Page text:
Fos Wearable Bluetooth Display Patch

Posted: August 31, 2013

Fos: It's an LED safety patch for pedestrians and bikers. Fos: It's a light grid programmable wirelessly through your smartphone to display video, graphics, or text. Fos: It's everything people post on Facebook about how many calories they've burned, how many miles they've gone, what their average heart rate has been for the last 30 minutes, and how generally awesome their life is projected to the real world in real time!

Similar to the HALO Belt in fundamental motivation, Anders Nelson developed his Fos LED patch to help keep people visible and safe while navigating the streets, the trails, and the labyrinthine tunnels of the University of Minnesota campus. It's an upgrade from bike lights and reflective tape, to which Nelson points out that many pedestrians and vehicles have become desensitized, as well as a major upgrade from basic LED flashers due to its comfortable, ultralight--Fos weighs less than a golf ball--and customizable nature.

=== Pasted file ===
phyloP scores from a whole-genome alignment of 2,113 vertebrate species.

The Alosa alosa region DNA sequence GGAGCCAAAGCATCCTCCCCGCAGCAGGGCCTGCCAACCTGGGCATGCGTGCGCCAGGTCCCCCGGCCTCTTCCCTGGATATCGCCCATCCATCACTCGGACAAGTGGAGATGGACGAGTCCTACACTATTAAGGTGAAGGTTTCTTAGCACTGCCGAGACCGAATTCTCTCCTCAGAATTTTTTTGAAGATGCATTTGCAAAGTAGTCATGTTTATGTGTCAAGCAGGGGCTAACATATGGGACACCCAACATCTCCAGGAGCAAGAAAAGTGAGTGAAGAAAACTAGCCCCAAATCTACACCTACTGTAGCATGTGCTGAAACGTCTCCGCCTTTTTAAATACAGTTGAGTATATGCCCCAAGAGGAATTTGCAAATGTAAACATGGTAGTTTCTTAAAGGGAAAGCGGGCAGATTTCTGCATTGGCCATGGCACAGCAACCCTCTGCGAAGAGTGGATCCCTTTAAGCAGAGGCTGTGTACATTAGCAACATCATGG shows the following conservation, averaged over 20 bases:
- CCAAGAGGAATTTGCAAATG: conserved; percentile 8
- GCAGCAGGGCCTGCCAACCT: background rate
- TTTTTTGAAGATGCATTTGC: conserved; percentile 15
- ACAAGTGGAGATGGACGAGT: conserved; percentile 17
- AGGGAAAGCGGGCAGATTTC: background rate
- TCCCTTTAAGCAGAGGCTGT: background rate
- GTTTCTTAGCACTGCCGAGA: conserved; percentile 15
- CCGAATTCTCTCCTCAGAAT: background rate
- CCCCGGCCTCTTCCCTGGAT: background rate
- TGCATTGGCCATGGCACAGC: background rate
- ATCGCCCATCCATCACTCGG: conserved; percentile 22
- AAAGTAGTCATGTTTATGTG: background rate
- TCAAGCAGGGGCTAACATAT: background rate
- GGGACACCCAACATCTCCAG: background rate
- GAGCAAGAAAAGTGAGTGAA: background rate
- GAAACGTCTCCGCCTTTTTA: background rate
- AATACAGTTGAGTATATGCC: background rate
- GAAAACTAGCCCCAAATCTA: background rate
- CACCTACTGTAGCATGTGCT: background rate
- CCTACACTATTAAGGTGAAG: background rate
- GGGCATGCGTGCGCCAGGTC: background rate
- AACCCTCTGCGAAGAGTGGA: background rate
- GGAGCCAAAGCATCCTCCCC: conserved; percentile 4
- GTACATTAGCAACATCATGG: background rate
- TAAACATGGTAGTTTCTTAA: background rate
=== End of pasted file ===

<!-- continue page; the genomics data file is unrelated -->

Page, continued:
Fos' illumination also bears communication. As previously alluded to, the patch connects via Bluetooth to smartphones to display basic messages and information. Maybe you just want to say, "Yo!" or "Flying through" or "If you're hot and can keep up, beers are on me." Fos will do that. But if you'd rather link its display to your fitness or weather app to scroll readouts of your heart rate, calories burned, miles traveled, the current temperature, or how many minutes everyone has to find cover before the next downpour, Fos will do that too.

Fos will launch with Android phone and tablet compatibility, with iOS to follow. LED displays will come in 3 forms. 1) An 11" x 3" black fabric patch with a 32 x 8 pixel grid, lined with Velcro for attachment to bags and clothing. 2) An 11" x 5" black fabric patch with 32 x 16 pixel grid. 3) A 36" x 3" patch attached to a black leather belt with a 96 x 8 pixel grid. The first two styles are fitted with the buyer's choice of white or blue LEDs, and the belt lights are amber.

Fos runs as a Kickstarter campaign through September 25, 2013.

December 2013 Update: Fos funding was unsuccessful, and while Nelson is still pursuing the product's development, at present it is not in production for consumer purchase.

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